I was trundling the double stroller into the garage after the 4-year-old had clambered out "all by herself" and the 18-monther had permitted me to unfasten his safety belt and deposit him teetering on the tarmac.
Two-and-a-half pretzels had wound up in various parts of the vehicle.
I ate them.
A day in the life of the gourmet grandpa.
So is it true that a grandfather of four eats his own weight in what the toddlers don't?
The jury is still out. But a fellow has to do what he can.
The 4-year-old asks for a slice of Muenster after applying plenty of parmesan to the pasta. The pasta disappears but the Muenster is left. One of my favorites.
The 3-year-old nods enthusiastically for grandma's scrambled eggs. Something distracts the enthusiast after she's put away half. They're great on a little piece of lost toast.
The 18-monther comes as close to asking for a raisin as he can, and I give it to him. He holds it carefully between thumb and finger, squeezing gently, before giving it back. Raisins are wrinkled anyway.
Is it all some delayed reaction to the 1920s when small Americans were urged to clean their plates because of all the children in China?
I don't think so.
Who needs psychoanalysis to notice the perfectly good half-eaten ear of corn, already buttered and salted, on the 4-year-old's abandoned plate? It's a greasy job, but somebody has to do it.
Having squeezed the orange juice with a tiny helping hand pressing down on mine, am I supposed to just throw half a sippy cupful down the drain? I ordinarily remove the sippy top.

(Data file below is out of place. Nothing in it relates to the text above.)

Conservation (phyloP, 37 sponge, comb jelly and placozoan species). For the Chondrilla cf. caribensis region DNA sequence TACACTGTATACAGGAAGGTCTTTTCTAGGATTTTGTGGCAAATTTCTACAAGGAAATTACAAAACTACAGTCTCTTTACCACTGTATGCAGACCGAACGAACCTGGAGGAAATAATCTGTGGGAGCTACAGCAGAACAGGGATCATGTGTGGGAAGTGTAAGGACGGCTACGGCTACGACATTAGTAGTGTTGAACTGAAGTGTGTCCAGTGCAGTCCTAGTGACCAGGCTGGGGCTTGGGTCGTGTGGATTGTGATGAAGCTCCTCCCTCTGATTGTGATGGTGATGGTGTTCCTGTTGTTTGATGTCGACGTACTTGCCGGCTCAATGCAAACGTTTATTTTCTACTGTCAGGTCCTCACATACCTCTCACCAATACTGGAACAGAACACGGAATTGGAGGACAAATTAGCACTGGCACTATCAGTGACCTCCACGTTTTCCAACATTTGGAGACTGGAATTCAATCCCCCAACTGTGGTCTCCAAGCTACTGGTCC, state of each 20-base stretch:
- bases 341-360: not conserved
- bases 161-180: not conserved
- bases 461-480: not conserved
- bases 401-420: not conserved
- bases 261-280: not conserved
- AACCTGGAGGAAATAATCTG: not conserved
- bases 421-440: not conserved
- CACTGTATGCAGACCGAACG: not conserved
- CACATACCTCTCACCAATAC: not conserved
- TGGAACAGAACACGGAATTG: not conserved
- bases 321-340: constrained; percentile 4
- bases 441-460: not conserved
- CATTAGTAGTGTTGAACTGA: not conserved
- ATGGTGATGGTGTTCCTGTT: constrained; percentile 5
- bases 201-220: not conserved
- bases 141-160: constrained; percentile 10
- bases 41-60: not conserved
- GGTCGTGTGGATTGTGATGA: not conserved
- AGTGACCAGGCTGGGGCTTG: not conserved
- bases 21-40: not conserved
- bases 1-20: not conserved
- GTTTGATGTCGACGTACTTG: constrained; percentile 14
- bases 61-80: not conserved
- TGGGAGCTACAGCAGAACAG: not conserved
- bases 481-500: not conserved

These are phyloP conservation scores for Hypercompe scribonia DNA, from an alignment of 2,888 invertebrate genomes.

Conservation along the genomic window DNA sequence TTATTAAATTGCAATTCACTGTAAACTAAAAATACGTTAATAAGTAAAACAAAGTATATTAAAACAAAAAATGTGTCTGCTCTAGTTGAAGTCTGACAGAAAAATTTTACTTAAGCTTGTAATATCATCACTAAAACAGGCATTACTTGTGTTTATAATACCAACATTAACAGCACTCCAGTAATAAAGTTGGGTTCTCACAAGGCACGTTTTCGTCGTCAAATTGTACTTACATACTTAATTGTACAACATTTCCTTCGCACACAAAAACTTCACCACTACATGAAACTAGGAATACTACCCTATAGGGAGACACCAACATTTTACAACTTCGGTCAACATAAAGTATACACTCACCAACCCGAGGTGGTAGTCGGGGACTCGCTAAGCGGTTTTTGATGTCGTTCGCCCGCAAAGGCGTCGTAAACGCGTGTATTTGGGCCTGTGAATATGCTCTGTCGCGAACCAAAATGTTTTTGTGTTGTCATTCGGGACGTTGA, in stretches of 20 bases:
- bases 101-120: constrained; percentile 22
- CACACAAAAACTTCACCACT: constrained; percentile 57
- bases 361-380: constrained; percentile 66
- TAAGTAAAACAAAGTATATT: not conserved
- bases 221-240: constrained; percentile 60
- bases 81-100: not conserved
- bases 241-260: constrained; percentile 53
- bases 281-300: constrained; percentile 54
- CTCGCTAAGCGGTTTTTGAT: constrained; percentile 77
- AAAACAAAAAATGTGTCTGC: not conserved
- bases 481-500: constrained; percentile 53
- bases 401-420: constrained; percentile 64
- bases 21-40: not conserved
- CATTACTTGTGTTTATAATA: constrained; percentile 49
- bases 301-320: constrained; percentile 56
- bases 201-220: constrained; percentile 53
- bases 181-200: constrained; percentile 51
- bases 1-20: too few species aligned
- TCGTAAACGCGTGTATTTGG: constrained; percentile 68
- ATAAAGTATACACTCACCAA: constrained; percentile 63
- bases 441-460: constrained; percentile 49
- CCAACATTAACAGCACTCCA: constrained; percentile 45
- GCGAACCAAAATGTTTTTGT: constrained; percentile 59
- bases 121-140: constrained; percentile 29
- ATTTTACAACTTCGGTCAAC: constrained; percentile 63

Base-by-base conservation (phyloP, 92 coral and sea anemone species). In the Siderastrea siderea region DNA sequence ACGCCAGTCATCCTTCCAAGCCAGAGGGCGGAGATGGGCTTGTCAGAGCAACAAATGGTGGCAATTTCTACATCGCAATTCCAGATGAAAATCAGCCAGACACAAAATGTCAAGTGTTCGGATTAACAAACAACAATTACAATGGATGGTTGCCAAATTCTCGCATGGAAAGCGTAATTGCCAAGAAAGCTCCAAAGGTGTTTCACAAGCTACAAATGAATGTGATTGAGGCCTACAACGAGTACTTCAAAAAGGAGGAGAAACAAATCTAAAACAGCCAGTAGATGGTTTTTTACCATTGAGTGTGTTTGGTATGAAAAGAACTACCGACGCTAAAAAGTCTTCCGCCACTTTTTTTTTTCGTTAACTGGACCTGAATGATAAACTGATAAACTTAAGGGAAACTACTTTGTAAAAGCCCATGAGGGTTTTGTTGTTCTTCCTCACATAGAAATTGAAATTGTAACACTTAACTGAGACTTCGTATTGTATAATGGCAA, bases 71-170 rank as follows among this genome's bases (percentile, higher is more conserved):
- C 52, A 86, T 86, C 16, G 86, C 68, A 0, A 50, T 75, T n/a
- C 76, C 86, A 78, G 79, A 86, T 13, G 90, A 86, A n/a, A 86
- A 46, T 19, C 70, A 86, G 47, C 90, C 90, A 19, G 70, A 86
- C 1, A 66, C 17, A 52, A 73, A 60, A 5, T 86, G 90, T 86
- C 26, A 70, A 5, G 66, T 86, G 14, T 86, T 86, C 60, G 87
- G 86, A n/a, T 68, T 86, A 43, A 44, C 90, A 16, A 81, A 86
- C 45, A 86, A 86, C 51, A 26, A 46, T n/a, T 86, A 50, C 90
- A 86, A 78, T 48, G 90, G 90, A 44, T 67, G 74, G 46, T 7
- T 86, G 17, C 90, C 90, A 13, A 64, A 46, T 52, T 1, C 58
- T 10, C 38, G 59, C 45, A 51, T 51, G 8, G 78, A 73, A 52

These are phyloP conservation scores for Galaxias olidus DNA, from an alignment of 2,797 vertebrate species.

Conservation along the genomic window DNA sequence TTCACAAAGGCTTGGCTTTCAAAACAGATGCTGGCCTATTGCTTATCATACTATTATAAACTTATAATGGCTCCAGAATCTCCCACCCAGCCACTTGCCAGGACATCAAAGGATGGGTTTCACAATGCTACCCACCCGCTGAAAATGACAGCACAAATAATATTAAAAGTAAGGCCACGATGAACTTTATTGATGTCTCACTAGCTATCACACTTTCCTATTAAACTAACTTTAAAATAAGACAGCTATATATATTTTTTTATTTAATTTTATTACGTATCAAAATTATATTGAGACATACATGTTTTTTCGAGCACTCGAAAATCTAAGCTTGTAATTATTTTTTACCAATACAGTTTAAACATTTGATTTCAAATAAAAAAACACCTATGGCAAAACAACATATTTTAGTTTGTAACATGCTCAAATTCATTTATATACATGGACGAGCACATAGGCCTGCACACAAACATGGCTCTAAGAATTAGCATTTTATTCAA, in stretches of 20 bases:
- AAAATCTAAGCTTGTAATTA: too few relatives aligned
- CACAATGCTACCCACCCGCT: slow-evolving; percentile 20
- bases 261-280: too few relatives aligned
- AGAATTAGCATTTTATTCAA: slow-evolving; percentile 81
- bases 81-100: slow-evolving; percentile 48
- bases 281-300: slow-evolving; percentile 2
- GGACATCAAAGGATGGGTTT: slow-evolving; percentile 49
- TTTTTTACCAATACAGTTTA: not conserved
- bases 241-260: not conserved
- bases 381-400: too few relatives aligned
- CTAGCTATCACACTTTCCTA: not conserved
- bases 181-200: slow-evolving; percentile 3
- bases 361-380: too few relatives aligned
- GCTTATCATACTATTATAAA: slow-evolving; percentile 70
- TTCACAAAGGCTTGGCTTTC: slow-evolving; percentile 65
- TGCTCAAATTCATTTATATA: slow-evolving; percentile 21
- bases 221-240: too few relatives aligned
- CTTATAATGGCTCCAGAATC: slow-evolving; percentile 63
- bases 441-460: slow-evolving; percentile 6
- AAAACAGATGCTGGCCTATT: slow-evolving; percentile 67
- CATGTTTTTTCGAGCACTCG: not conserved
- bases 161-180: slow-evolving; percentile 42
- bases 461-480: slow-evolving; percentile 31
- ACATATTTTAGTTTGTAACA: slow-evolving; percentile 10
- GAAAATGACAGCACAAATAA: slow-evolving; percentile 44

Is yogurt any worse for being the remnant pushed away decisively by the yearling in the high chair? Have you tried the strawberry for children?
I draw the line at some things. Sodden Rice Krispies. Prepared baby food of any kind though the turkey-and-barley flavor does sound promising.
Once when everyone else was in putting-to-bed mode, I disdained a trove of linguini and soda crackers under the dinner table. It was hard enough to crawl under there and gather them up for the compost.
But the last inch of a Popsicle I can handle. Pizza crusts are OK, especially when attached to at least a shred of cheese. I can take a well-toothed apple fragment though it's not exactly a taste of Eden.
I was surprised when the 4-year-old noticed that the 18-monther pushed a pretzel directly from his mouth toward mine.
"You don't have to eat it," said big sister, "when it's all slobbery."
She certainly wouldn't.
I know that grandpas, by definition, don't have to do anything. I didn't know I had a rep.
But the next day I was finishing my dinner with grandchildren when I heard their mother call from the vicinity of two small half-empty bowls: "Dad, would you like some more soup?"